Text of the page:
Spring School Computational Tools: Day 1

Today our one-week spring school on computational tools for materials science kicked off. During this week, Kurt Lejaeghere and I host this spring school, which we have been busily organizing the last few months, intended to introduce materials scientists into the use of four major ab-initio codes (VASP, ABINIT, Gaussian and CP2K). During this first day, all participants are immersed in the theoretical background of molecular modeling and solid state physics.

springschool

Prof. Karen Hemelsoet presented a general introduction into molecular modeling, showing us which computational techniques are useful to treat problems of varying scales, both in space and time. With the focus going to the modeling of molecules she told us everything there is to know about the potential energy surface, (PES)  how to investigate it using different computational methods. She discussed the differences between localized (i.e. gaussian) and plane wave basis sets and taught us how to accurately sample the PES using both molecular dynamics and normal mode analysis. As a final topic she introduced us to the world of computational spectroscopy, showing how infrared spectra can be simulated, and the limitations of this type of simulations.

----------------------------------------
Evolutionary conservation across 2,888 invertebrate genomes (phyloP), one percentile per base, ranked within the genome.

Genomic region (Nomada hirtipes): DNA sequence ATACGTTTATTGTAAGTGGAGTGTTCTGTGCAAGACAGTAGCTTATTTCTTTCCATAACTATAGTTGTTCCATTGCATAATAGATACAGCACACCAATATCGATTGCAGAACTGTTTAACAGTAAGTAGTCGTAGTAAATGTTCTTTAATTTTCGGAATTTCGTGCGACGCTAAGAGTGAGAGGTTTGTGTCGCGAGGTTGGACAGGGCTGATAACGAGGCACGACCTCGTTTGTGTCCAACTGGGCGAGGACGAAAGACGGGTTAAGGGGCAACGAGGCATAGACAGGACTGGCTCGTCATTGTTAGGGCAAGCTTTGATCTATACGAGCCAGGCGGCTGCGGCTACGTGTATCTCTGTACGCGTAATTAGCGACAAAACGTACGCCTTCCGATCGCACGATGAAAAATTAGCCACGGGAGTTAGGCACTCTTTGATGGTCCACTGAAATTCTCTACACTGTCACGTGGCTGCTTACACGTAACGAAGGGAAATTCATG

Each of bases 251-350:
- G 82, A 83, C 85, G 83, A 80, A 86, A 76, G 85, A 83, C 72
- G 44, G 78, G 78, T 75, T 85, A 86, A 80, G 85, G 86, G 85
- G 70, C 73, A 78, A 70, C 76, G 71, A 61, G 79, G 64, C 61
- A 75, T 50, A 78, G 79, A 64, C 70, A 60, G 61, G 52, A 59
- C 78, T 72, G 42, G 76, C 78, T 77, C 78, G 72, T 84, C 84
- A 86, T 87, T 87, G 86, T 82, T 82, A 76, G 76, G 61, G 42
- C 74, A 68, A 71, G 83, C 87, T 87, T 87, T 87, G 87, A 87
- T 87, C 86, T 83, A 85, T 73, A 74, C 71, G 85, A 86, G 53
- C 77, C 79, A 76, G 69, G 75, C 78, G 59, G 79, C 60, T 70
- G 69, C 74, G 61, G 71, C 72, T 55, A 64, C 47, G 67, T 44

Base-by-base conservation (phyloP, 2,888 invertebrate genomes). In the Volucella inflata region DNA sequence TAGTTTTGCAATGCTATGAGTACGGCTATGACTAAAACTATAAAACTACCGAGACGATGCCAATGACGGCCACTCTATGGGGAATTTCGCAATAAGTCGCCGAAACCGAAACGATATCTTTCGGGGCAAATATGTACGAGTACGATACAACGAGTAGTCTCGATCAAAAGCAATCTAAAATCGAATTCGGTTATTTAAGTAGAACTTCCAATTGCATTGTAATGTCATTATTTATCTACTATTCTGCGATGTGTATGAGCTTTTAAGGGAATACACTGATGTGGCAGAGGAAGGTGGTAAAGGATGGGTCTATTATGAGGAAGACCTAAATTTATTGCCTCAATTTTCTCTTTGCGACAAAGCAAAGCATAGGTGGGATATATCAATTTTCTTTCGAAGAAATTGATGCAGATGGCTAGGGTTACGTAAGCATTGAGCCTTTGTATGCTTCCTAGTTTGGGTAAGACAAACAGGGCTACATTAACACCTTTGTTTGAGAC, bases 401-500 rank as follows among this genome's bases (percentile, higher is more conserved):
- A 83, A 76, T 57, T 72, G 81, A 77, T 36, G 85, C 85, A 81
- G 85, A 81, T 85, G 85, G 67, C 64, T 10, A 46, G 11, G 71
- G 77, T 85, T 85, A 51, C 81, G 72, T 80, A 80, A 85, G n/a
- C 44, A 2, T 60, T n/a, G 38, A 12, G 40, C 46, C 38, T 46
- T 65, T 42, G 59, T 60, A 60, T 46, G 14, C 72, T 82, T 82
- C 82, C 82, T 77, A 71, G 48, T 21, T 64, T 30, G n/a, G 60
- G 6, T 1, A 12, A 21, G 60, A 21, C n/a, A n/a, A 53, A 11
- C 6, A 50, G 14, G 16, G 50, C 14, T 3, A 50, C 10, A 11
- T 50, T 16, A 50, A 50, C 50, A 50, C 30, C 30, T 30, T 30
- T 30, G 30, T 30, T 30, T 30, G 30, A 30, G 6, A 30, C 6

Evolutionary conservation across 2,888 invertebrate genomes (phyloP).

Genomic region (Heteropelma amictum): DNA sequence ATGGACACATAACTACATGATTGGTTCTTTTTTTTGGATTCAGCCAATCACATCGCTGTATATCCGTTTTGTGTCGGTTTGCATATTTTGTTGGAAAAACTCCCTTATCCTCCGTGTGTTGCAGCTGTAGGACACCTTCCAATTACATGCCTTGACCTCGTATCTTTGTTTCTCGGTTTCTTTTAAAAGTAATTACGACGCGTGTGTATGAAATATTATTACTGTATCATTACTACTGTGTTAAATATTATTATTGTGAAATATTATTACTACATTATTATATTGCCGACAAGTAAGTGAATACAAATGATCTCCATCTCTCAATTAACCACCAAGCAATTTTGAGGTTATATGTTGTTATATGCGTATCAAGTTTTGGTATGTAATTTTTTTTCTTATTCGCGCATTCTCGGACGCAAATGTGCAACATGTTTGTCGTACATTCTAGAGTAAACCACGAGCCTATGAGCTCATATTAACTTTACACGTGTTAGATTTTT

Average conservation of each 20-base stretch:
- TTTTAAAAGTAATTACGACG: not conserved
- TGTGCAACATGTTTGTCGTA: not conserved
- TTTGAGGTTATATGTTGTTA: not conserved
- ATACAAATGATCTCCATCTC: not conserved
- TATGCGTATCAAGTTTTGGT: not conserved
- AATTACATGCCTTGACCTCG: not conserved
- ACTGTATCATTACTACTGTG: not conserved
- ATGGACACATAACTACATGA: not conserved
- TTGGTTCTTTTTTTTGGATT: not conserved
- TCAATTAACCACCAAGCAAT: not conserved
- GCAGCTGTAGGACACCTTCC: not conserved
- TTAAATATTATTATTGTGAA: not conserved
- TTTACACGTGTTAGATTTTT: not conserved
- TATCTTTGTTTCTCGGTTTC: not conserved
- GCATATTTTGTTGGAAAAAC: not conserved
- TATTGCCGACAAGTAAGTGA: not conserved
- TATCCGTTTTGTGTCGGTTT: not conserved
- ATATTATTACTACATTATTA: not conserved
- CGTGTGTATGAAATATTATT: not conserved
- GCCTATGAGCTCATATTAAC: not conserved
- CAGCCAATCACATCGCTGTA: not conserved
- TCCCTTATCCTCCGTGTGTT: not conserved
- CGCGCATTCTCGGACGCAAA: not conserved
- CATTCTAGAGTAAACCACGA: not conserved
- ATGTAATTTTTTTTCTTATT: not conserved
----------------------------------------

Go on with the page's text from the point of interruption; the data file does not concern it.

With the, somewhat mysterious, presentations of Prof. Stefaan Cottenier we moved from the  realm of molecules to that of solids. In his first session, he introduced density functional theory, a method ideally suited to treat extended systems at the quantum mechanical level. And showed that as much information is present in the electron density of a system as is in its wave function. In his second session, we fully plunged in the world of solids, and we were guided, step by step, towards a full understanding of the technical details generally found in the methods section of (ab-initio) computational materials science work. Throughout this session, NaCl was used as an ever present example, and we learned that our simple high-school picture of bonding in kitchen salt is a lie-to-children. In reality, Cl doesn’t gain an extra electron by stealing it away from Na, instead it is rather the Na 3s electron which is living to far away from the Na nucleus it belongs to.

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